Three-dimensional (3D) tissue models have significantly improved our understanding of structure/function relationships and promise to lead to new advances in regenerative medicine. However, despite the expanding diversity of 3D tissue fabrication methods, approaches for functional assessment have been relatively limited. Here, we describe the fabrication of microtissue (μ-tissue) suspensions and their quantitative evaluation with techniques capable of analyzing large sample numbers and performing multiplexed parallel analysis. We applied this platform to 3D μ-tissues representing multiple stages of liver development and disease including: embryonic stem cells, bipotential hepatic progenitors, mature hepatocytes, and hepatoma cells photoencapsulated in polyethylene glycol hydrogels. Multiparametric μ-tissue cytometry enabled quantitation of fluorescent reporter expression within populations of intact μ-tissues (n ≥ 102-103) and sorting-based enrichment of subsets for subsequent studies. Further, 3D μ-tissues could be implanted in vivo, respond to systemic stimuli, retrieved and quantitatively assessed. In order to facilitate multiplexed 'pooled' experimentation, fluorescent labeling strategies were developed and utilized to investigate the impact of μ-tissue composition and exposure to soluble factors. In particular, examination of drug/gene interactions on collections of 3D hepatoma μ-tissues indicated synergistic influence of doxorubicin and siRNA knockdown of the anti-apoptotic gene BCL-XL. Collectively, these studies highlight the broad utility of μ-tissue suspensions as an enabling approach for high n, populational analysis of 3D tissue biology in vitro and in vivo.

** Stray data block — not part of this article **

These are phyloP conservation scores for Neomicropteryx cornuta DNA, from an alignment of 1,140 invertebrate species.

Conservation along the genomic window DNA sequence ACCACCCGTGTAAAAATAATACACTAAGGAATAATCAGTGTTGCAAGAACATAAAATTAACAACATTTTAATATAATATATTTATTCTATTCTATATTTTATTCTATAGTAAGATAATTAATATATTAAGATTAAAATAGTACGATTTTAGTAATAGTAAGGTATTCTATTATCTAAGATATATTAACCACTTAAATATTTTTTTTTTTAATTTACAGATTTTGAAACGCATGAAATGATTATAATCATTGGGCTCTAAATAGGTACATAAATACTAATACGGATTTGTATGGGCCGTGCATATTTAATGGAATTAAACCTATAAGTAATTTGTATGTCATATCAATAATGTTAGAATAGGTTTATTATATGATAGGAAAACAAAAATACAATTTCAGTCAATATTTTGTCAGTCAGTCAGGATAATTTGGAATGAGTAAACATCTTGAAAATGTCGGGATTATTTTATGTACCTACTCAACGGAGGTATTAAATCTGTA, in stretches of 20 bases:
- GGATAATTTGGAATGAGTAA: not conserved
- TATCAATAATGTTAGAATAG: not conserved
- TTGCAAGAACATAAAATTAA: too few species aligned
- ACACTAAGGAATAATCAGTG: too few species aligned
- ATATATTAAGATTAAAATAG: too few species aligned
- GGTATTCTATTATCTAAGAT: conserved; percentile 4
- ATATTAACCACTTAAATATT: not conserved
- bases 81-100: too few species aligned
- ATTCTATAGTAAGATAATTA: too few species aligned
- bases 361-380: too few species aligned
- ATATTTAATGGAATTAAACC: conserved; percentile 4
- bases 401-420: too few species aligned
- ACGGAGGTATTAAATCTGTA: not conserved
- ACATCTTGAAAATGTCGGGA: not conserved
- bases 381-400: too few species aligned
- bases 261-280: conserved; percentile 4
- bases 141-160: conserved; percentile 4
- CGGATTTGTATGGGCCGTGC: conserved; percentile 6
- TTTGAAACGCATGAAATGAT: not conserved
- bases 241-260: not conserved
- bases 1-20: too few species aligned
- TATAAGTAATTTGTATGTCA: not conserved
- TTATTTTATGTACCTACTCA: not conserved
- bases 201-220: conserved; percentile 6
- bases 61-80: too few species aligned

ASJC Scopus subject areas